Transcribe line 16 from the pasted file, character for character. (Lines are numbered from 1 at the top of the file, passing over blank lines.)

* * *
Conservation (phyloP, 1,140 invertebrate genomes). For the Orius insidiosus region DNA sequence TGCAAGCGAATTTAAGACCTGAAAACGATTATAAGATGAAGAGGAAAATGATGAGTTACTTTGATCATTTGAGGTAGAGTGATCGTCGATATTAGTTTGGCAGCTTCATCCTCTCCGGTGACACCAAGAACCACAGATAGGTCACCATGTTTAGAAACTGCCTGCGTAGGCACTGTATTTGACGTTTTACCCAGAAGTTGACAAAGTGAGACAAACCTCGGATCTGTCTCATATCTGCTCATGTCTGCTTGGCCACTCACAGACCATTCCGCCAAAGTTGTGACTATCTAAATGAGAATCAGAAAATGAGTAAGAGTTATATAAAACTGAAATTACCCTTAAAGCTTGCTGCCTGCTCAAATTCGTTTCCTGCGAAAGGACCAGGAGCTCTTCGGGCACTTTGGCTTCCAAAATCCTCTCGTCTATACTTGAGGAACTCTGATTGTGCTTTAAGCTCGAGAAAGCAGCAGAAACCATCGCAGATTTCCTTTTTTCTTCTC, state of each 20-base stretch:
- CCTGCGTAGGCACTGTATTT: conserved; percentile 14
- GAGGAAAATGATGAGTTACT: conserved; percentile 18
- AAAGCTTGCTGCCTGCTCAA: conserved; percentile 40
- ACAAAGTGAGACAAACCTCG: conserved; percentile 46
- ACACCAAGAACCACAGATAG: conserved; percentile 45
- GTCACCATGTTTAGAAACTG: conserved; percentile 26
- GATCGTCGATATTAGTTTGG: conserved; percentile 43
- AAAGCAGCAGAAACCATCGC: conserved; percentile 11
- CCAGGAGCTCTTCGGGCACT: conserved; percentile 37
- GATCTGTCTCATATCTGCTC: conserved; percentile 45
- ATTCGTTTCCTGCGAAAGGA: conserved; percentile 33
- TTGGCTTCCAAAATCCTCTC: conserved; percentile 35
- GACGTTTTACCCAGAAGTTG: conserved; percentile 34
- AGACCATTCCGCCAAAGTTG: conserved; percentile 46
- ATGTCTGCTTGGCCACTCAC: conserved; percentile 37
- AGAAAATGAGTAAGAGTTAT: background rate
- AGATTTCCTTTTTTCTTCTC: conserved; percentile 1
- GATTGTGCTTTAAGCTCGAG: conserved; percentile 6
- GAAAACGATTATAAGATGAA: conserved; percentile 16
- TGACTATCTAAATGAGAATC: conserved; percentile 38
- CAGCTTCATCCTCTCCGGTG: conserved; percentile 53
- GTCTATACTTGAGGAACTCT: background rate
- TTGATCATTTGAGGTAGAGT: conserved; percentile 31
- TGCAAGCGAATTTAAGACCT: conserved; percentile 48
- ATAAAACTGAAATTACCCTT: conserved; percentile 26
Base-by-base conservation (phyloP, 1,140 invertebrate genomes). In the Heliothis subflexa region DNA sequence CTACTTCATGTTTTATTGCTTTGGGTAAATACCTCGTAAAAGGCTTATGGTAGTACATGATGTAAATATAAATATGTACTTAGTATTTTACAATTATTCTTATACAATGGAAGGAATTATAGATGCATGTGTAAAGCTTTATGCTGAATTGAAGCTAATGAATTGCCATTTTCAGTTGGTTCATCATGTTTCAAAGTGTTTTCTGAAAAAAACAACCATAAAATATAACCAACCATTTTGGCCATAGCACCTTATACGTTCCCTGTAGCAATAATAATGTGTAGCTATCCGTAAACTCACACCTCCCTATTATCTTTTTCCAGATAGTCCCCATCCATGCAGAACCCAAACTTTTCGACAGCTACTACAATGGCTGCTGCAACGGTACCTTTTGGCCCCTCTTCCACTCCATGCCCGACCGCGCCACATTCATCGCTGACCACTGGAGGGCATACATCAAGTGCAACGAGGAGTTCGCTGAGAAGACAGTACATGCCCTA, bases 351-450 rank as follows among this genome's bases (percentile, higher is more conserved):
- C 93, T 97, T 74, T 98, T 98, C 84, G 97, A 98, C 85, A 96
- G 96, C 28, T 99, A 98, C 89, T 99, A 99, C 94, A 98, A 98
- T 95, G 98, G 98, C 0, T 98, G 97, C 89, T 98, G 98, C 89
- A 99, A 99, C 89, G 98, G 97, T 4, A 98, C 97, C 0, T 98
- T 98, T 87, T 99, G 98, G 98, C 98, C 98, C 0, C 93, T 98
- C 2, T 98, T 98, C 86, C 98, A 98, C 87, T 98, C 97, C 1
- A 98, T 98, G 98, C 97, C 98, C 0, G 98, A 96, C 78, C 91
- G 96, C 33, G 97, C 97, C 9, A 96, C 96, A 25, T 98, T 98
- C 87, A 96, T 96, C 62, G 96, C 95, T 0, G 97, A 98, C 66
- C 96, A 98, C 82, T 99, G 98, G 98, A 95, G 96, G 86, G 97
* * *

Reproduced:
- ATGTCTGCTTGGCCACTCAC: conserved; percentile 37